Jane drives down from Seattle to pick me up at PDX and oh, happy day! Everywhere we go we get love.
First stop, The Montage underneath the Morrison Bridge on Portland’s east side. The lighting is low, the main wall is a mural with The Last Supper painted on it in earth tones, and everywhere you look there are red velvet curtains and attractive waiters. Their uniforms? White chef’s jacket’s with a rose embroidered across the chest, Love and Hate embroidered across each sleave, and s slick smile. It’s Cajun with an urban, sexy twist and I love it.
Maybe Jane and I emanate “SINGLE WOMEN,” or maybe it was a slow night, or better yet, maybe we are that undeniably gorgeous (hah!), but something is in the air and our before we know it our waiter is offering free wine left and right. To us. And no else. There is the Malbec from Argentina. There is the blend from the Rhone. There is the Oregon red wine, the Australia Syrah, and on and on. And yet our waiter’s affection feels so authentic. Between glasses we talk books. The Kite Runner. Wendell Berry’s Home Economics. Dorianne Laux’s Awake. He uses the word “fuck” about eighteen times which Jane thinks is hilarious and hot and which I can’t seem to form an opinion about.
At the end of the night (3am my time, just four hours off the plane now), we get a bill for only our entrees and a drink a piece. The waiter asks us out to drink with the staff of The Montage after hours and we decline, but are oh-so-bedazzled all the same.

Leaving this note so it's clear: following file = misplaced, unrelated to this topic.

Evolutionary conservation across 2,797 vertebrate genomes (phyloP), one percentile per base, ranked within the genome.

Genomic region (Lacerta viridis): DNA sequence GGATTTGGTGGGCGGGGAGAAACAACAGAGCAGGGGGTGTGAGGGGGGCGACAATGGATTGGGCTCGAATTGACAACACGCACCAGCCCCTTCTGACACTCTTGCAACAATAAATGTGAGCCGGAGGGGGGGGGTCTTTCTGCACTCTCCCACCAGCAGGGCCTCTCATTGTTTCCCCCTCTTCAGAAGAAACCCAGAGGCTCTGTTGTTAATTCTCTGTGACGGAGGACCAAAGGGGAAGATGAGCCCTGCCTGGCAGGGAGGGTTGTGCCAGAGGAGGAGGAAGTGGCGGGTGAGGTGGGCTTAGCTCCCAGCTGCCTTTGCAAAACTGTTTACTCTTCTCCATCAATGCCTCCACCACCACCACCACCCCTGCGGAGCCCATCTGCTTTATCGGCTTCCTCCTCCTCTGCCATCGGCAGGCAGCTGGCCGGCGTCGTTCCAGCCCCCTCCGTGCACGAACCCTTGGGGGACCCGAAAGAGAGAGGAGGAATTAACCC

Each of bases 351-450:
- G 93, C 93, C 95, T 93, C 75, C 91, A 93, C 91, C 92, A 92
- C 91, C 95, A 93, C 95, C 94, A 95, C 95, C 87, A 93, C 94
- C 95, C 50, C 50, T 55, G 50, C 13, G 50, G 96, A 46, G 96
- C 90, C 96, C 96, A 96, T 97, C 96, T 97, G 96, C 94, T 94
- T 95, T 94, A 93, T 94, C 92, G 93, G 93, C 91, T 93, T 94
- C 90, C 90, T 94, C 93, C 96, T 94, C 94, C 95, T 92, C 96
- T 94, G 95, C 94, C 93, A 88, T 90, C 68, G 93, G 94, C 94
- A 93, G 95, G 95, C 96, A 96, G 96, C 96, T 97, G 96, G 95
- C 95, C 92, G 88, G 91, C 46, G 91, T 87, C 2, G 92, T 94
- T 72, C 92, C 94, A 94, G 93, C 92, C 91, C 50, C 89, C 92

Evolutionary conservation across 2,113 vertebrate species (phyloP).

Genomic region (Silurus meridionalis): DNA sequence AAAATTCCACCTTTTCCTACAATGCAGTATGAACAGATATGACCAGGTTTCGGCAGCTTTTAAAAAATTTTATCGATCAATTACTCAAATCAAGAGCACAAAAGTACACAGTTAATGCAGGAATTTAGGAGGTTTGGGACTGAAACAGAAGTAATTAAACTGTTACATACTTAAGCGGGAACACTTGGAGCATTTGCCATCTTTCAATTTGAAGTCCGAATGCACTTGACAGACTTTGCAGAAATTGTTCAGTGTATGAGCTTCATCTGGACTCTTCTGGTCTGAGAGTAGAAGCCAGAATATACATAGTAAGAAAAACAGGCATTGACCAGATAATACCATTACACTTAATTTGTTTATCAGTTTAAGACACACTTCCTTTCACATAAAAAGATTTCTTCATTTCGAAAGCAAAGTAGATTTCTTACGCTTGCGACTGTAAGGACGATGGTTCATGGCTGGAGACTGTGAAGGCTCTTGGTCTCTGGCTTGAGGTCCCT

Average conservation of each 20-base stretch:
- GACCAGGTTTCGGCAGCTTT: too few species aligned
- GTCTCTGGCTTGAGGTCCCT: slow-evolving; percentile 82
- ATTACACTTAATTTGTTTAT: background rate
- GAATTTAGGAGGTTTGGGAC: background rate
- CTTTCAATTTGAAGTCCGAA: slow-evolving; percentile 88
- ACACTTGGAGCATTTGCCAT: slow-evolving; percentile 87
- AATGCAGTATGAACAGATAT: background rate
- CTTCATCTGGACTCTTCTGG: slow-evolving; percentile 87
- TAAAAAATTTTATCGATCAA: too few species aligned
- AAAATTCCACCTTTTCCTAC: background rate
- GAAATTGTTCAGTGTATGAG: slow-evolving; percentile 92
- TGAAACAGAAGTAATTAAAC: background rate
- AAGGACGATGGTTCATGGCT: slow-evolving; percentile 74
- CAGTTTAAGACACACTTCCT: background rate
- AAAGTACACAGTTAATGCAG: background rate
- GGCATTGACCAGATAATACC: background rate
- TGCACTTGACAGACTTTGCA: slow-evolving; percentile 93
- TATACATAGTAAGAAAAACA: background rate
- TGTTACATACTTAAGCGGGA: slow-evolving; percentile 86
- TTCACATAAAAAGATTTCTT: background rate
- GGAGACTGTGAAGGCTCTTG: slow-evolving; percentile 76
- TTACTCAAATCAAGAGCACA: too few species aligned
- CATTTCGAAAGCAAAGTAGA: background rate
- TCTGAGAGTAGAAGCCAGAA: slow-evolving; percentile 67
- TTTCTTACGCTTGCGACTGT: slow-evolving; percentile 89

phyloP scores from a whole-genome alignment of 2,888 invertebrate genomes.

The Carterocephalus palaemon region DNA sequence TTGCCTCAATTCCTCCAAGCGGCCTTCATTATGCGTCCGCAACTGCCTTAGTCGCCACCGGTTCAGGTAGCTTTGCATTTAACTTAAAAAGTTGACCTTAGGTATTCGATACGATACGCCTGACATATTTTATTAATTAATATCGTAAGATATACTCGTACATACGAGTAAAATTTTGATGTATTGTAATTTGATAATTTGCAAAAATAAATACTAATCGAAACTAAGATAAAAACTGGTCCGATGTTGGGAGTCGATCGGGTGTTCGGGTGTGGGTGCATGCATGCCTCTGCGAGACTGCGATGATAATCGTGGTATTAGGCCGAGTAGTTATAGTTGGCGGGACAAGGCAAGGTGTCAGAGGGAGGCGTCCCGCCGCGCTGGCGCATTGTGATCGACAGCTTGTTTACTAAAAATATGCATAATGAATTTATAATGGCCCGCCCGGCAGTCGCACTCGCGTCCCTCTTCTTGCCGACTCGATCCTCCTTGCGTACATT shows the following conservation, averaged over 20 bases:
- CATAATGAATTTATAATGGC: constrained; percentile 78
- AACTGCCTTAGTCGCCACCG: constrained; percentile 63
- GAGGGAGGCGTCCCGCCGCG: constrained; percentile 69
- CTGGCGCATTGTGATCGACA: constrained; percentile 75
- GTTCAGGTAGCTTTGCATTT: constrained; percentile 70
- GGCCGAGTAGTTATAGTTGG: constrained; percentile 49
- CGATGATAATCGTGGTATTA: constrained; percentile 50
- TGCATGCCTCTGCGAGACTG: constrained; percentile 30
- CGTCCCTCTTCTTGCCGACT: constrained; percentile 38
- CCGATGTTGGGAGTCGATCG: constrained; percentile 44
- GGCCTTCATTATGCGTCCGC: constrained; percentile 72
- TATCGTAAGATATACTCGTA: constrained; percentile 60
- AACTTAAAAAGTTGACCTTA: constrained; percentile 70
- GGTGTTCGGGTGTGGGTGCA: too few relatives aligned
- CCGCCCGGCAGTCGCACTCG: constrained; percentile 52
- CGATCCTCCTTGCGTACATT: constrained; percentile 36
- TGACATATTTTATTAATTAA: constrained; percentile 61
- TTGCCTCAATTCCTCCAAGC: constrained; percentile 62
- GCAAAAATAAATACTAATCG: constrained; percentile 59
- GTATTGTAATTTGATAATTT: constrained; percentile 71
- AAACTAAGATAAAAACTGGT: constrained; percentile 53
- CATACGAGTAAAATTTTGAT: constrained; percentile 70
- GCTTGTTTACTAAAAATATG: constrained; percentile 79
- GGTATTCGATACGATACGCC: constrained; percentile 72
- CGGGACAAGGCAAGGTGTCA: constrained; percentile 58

I think if I lived in the city again I would be keenly less devoted to flirtation and romantic connection. Somehow, it seems to seep out of the pores of Portland tonight and all we had to do was say, “I’d like the chicken gumbo, please.” Who ever thought that could sound so sexy?
The next day, after the first and necessary stop at Java Nation (which still sells Coffee People beans and Coffee People trademark drinks, despite the fact that it is located in, um, along a stip mall in Beaverton), we go out to eat at Old Wive’s Tale. It’s starting to feel like the tour of food but who cares, and look! There’s our waiter, a teddy-bear perfect pierced punk rocker, pierced to the nines and tattoo sleeves to boot. When he says to me, “You mean there are mountains in North Carolina?” Jane and I have to laugh—after all, she lived near Tinyville too, up at the craft school, where there seem to be as many mountains as there are stars in the sky.
We keep it simple—sandwiches and shepherd’s pie—but damn if we don’t see punk teddy walking down the aisle of tables with two dessert plates in his hand. “I warmed them up in the microwave because that’s they way I think they taste best,” he says, setting down a plate of wheat-free carrot cake and dark chocolate cream cheese cake onto the table. The desserts cost about as much as our entrees, and when the check comes—no charge. We tip generously, laugh our way out the door, and head to the only place one can go after getting coffee and food in The Rose City: Powell’s City of Books (picture #1), the largest independent bookstore in the country.
Later, there is NW 23rd, where Music Millennium—a 30 year tradition of music in Portland—is closed for good (picture #2). It rains and rains and rains and still, people smile on the streets and a passerby says, “Have a beautiful day,” and we are so, so Pacific Northwest.